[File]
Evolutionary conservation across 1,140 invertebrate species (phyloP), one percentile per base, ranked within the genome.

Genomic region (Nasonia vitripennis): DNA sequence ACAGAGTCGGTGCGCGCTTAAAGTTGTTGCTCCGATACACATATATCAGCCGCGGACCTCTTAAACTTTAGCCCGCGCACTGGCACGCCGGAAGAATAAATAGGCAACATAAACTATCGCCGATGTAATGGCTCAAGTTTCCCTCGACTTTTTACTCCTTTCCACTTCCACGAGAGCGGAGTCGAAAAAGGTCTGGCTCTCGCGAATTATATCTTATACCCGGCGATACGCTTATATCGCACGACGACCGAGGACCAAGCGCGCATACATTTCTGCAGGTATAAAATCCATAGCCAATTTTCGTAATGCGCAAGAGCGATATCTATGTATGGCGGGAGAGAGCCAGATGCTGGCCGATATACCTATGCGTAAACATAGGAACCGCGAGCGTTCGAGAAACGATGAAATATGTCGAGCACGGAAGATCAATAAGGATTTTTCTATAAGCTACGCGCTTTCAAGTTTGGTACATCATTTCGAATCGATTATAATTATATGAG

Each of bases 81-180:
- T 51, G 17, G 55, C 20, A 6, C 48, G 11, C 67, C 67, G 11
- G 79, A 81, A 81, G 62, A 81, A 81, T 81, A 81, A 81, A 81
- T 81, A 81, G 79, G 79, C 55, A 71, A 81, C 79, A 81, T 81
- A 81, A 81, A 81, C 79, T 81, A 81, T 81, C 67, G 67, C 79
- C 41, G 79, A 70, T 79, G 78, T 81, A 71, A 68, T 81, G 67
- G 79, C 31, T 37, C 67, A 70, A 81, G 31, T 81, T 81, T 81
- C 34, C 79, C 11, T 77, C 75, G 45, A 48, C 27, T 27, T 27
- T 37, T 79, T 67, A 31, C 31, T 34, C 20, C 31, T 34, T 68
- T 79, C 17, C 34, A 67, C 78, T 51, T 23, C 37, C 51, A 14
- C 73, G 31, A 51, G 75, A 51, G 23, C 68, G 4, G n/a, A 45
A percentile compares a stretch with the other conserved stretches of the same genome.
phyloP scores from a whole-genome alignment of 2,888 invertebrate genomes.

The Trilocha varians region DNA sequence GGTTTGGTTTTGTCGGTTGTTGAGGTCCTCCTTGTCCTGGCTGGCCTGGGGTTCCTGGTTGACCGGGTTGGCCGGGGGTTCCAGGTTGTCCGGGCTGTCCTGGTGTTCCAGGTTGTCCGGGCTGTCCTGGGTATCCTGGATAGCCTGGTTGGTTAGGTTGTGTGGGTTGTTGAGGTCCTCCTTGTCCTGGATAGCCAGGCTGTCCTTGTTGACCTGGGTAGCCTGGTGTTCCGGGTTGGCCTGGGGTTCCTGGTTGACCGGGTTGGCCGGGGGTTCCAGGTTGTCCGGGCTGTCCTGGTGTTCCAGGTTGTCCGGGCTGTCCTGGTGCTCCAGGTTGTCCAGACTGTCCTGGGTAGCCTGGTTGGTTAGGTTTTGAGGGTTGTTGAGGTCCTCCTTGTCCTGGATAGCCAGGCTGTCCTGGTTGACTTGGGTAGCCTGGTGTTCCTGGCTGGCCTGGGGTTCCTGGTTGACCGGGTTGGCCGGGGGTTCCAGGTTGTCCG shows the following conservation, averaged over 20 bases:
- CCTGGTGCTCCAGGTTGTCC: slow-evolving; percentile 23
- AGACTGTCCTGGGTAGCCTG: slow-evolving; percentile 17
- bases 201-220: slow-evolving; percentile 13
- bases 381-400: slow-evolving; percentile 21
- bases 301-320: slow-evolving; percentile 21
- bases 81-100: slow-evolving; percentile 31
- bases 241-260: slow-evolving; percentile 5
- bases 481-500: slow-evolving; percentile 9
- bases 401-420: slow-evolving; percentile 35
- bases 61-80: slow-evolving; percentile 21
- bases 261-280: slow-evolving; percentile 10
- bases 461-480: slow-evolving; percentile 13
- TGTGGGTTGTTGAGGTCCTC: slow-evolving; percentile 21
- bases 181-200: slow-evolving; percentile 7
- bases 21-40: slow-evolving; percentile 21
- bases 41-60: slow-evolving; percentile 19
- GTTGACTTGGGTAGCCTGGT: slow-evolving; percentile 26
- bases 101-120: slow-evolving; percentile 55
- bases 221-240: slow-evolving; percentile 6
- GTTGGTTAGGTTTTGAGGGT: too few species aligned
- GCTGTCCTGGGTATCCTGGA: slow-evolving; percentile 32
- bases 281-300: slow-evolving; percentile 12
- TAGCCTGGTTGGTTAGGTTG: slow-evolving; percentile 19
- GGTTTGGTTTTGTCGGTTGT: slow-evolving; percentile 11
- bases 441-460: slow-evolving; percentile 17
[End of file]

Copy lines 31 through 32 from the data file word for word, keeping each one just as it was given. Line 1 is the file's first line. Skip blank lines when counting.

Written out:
- bases 21-40: slow-evolving; percentile 21
- bases 41-60: slow-evolving; percentile 19